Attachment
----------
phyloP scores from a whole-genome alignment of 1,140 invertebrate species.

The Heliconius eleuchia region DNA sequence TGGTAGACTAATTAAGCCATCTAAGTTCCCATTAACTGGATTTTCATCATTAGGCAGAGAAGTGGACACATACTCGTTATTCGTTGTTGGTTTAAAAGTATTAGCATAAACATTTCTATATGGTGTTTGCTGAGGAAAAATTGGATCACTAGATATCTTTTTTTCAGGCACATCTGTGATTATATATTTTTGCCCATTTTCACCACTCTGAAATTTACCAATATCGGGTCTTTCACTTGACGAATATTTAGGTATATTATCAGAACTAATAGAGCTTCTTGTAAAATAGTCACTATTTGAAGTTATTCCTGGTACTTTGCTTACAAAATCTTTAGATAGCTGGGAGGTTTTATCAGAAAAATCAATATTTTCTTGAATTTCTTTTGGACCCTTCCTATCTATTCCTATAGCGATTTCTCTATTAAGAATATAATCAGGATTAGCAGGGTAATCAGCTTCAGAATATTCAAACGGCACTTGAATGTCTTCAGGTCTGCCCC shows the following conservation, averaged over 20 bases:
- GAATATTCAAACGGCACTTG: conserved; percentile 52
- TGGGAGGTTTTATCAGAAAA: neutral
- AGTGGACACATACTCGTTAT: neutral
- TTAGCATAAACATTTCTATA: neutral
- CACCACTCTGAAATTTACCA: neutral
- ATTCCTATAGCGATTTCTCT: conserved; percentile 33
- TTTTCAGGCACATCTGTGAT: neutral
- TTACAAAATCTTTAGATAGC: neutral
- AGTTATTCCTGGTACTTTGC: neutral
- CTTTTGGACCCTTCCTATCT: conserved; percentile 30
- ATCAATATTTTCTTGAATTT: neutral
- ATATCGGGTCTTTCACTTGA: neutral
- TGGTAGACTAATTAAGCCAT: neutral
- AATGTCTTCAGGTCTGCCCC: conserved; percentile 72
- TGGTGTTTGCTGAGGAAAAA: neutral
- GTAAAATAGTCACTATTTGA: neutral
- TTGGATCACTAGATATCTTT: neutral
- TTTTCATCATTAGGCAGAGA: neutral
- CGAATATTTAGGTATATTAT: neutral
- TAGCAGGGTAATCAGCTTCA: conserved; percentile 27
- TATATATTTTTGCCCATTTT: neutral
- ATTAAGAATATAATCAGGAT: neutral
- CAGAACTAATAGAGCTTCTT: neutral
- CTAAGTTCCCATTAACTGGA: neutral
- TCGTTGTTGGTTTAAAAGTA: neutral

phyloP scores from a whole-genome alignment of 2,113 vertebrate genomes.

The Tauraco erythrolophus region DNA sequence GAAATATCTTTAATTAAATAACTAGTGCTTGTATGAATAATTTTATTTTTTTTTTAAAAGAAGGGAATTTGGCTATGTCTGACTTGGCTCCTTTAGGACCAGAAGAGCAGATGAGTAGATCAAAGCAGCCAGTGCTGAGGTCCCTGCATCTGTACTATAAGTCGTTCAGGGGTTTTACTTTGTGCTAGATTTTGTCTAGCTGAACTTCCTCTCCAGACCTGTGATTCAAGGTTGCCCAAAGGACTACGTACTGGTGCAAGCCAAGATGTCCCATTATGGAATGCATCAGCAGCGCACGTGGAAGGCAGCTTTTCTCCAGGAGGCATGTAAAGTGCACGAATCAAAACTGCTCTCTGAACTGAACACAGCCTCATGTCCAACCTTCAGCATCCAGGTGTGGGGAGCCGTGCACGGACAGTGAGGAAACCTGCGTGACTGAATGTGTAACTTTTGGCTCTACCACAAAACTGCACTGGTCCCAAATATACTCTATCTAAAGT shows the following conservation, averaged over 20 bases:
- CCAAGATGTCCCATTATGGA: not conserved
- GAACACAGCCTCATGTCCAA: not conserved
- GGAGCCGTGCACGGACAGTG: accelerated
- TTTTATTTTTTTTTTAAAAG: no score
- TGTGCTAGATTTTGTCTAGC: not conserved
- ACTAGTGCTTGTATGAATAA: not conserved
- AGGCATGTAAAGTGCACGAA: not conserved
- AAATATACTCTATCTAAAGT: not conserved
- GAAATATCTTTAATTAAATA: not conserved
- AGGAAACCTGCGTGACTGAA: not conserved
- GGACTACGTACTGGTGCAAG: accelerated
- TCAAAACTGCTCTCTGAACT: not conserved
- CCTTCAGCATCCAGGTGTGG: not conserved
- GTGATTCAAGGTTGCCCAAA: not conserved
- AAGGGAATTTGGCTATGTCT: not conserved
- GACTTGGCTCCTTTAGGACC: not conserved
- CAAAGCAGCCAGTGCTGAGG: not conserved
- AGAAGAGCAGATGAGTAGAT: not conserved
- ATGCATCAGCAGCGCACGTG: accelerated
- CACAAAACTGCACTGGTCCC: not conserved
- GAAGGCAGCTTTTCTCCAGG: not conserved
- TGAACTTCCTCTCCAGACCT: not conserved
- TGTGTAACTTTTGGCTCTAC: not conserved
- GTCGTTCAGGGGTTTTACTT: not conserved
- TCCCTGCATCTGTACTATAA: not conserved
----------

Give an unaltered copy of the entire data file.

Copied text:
phyloP scores from a whole-genome alignment of 1,140 invertebrate species.

The Heliconius eleuchia region DNA sequence TGGTAGACTAATTAAGCCATCTAAGTTCCCATTAACTGGATTTTCATCATTAGGCAGAGAAGTGGACACATACTCGTTATTCGTTGTTGGTTTAAAAGTATTAGCATAAACATTTCTATATGGTGTTTGCTGAGGAAAAATTGGATCACTAGATATCTTTTTTTCAGGCACATCTGTGATTATATATTTTTGCCCATTTTCACCACTCTGAAATTTACCAATATCGGGTCTTTCACTTGACGAATATTTAGGTATATTATCAGAACTAATAGAGCTTCTTGTAAAATAGTCACTATTTGAAGTTATTCCTGGTACTTTGCTTACAAAATCTTTAGATAGCTGGGAGGTTTTATCAGAAAAATCAATATTTTCTTGAATTTCTTTTGGACCCTTCCTATCTATTCCTATAGCGATTTCTCTATTAAGAATATAATCAGGATTAGCAGGGTAATCAGCTTCAGAATATTCAAACGGCACTTGAATGTCTTCAGGTCTGCCCC shows the following conservation, averaged over 20 bases:
- GAATATTCAAACGGCACTTG: conserved; percentile 52
- TGGGAGGTTTTATCAGAAAA: neutral
- AGTGGACACATACTCGTTAT: neutral
- TTAGCATAAACATTTCTATA: neutral
- CACCACTCTGAAATTTACCA: neutral
- ATTCCTATAGCGATTTCTCT: conserved; percentile 33
- TTTTCAGGCACATCTGTGAT: neutral
- TTACAAAATCTTTAGATAGC: neutral
- AGTTATTCCTGGTACTTTGC: neutral
- CTTTTGGACCCTTCCTATCT: conserved; percentile 30
- ATCAATATTTTCTTGAATTT: neutral
- ATATCGGGTCTTTCACTTGA: neutral
- TGGTAGACTAATTAAGCCAT: neutral
- AATGTCTTCAGGTCTGCCCC: conserved; percentile 72
- TGGTGTTTGCTGAGGAAAAA: neutral
- GTAAAATAGTCACTATTTGA: neutral
- TTGGATCACTAGATATCTTT: neutral
- TTTTCATCATTAGGCAGAGA: neutral
- CGAATATTTAGGTATATTAT: neutral
- TAGCAGGGTAATCAGCTTCA: conserved; percentile 27
- TATATATTTTTGCCCATTTT: neutral
- ATTAAGAATATAATCAGGAT: neutral
- CAGAACTAATAGAGCTTCTT: neutral
- CTAAGTTCCCATTAACTGGA: neutral
- TCGTTGTTGGTTTAAAAGTA: neutral

phyloP scores from a whole-genome alignment of 2,113 vertebrate genomes.

The Tauraco erythrolophus region DNA sequence GAAATATCTTTAATTAAATAACTAGTGCTTGTATGAATAATTTTATTTTTTTTTTAAAAGAAGGGAATTTGGCTATGTCTGACTTGGCTCCTTTAGGACCAGAAGAGCAGATGAGTAGATCAAAGCAGCCAGTGCTGAGGTCCCTGCATCTGTACTATAAGTCGTTCAGGGGTTTTACTTTGTGCTAGATTTTGTCTAGCTGAACTTCCTCTCCAGACCTGTGATTCAAGGTTGCCCAAAGGACTACGTACTGGTGCAAGCCAAGATGTCCCATTATGGAATGCATCAGCAGCGCACGTGGAAGGCAGCTTTTCTCCAGGAGGCATGTAAAGTGCACGAATCAAAACTGCTCTCTGAACTGAACACAGCCTCATGTCCAACCTTCAGCATCCAGGTGTGGGGAGCCGTGCACGGACAGTGAGGAAACCTGCGTGACTGAATGTGTAACTTTTGGCTCTACCACAAAACTGCACTGGTCCCAAATATACTCTATCTAAAGT shows the following conservation, averaged over 20 bases:
- CCAAGATGTCCCATTATGGA: not conserved
- GAACACAGCCTCATGTCCAA: not conserved
- GGAGCCGTGCACGGACAGTG: accelerated
- TTTTATTTTTTTTTTAAAAG: no score
- TGTGCTAGATTTTGTCTAGC: not conserved
- ACTAGTGCTTGTATGAATAA: not conserved
- AGGCATGTAAAGTGCACGAA: not conserved
- AAATATACTCTATCTAAAGT: not conserved
- GAAATATCTTTAATTAAATA: not conserved
- AGGAAACCTGCGTGACTGAA: not conserved
- GGACTACGTACTGGTGCAAG: accelerated
- TCAAAACTGCTCTCTGAACT: not conserved
- CCTTCAGCATCCAGGTGTGG: not conserved
- GTGATTCAAGGTTGCCCAAA: not conserved
- AAGGGAATTTGGCTATGTCT: not conserved
- GACTTGGCTCCTTTAGGACC: not conserved
- CAAAGCAGCCAGTGCTGAGG: not conserved
- AGAAGAGCAGATGAGTAGAT: not conserved
- ATGCATCAGCAGCGCACGTG: accelerated
- CACAAAACTGCACTGGTCCC: not conserved
- GAAGGCAGCTTTTCTCCAGG: not conserved
- TGAACTTCCTCTCCAGACCT: not conserved
- TGTGTAACTTTTGGCTCTAC: not conserved
- GTCGTTCAGGGGTTTTACTT: not conserved
- TCCCTGCATCTGTACTATAA: not conserved